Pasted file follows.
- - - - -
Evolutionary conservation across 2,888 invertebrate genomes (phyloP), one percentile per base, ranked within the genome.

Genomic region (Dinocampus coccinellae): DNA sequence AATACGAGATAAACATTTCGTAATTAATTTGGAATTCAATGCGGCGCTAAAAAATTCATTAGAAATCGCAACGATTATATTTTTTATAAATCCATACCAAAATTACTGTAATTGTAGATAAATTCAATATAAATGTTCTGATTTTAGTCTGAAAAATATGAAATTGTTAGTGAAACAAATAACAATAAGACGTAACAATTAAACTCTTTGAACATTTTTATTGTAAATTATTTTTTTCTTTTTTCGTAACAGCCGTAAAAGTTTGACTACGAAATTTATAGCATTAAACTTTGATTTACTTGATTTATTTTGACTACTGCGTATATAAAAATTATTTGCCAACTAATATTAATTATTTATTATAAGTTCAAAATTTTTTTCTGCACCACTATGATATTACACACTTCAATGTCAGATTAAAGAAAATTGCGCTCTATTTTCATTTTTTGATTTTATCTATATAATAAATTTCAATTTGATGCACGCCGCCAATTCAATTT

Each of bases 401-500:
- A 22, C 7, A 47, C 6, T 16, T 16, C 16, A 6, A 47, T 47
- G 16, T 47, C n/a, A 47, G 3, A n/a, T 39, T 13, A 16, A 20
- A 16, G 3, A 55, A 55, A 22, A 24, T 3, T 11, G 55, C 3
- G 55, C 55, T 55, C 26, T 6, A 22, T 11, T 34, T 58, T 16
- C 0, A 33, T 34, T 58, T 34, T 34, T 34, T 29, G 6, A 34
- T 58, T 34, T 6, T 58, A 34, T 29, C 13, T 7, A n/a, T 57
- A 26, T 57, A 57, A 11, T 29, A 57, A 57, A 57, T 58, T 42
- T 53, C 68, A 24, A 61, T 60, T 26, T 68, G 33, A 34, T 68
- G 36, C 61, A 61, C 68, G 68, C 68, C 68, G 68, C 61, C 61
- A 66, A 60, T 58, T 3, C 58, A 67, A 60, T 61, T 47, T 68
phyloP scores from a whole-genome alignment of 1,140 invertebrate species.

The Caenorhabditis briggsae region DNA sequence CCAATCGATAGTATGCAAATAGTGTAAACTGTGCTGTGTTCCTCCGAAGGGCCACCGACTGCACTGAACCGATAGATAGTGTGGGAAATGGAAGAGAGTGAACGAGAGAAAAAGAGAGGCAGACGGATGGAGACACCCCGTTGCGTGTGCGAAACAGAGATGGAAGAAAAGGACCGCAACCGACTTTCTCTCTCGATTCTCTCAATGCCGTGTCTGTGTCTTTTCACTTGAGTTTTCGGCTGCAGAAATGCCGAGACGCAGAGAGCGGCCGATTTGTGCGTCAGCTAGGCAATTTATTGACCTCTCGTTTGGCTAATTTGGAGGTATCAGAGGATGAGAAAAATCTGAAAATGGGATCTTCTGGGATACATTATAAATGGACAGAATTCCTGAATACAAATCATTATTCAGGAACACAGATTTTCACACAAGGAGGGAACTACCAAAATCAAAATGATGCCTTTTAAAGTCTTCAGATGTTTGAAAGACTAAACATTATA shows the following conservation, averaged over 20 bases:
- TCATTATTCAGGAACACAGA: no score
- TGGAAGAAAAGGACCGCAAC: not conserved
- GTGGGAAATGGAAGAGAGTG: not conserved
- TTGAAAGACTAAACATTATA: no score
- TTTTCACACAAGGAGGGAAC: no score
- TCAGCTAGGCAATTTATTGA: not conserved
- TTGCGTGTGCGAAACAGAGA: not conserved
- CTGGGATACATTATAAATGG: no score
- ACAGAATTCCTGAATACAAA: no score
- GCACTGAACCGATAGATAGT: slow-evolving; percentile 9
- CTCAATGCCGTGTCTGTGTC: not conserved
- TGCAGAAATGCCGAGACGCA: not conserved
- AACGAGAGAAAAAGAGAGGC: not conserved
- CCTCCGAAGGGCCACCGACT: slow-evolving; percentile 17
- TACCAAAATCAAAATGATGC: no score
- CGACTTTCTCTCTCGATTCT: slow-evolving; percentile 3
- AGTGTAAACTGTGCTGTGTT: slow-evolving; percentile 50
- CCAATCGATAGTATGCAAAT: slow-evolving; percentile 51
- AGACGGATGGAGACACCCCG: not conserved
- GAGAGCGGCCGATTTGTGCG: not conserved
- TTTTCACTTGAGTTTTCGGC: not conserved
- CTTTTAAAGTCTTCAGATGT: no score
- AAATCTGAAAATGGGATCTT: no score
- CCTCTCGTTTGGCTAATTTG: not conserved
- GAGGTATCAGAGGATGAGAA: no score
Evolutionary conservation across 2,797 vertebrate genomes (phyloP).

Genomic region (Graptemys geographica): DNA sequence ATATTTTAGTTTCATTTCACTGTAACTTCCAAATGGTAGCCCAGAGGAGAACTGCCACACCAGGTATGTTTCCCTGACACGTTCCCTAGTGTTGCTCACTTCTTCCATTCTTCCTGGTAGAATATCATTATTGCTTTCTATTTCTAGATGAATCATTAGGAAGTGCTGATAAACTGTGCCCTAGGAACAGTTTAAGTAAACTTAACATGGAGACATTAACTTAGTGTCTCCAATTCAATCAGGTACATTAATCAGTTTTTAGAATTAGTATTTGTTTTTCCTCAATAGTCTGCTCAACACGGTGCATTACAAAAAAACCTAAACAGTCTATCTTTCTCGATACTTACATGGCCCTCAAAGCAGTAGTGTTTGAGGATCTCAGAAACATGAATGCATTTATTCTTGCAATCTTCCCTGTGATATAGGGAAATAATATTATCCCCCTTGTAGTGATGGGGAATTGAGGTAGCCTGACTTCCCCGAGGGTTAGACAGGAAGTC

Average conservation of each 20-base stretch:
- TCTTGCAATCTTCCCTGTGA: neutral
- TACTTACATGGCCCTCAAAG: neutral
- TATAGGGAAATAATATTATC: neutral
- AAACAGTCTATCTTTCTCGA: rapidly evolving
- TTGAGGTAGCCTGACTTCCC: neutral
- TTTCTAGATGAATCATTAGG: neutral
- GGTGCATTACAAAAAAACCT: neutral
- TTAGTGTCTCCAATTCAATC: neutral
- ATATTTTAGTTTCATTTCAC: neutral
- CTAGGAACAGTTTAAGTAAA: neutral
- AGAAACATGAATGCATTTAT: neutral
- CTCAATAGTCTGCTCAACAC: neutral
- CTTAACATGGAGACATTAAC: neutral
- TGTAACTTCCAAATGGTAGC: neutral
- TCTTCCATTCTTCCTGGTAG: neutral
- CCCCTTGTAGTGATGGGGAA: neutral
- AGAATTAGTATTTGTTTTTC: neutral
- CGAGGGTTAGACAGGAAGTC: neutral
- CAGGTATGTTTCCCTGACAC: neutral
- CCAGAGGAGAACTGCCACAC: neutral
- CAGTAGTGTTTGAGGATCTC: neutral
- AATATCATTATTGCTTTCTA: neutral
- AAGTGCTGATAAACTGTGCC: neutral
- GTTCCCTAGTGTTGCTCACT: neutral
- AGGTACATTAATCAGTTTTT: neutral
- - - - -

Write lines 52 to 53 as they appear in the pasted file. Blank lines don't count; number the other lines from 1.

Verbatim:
- ATATTTTAGTTTCATTTCAC: neutral
- CTAGGAACAGTTTAAGTAAA: neutral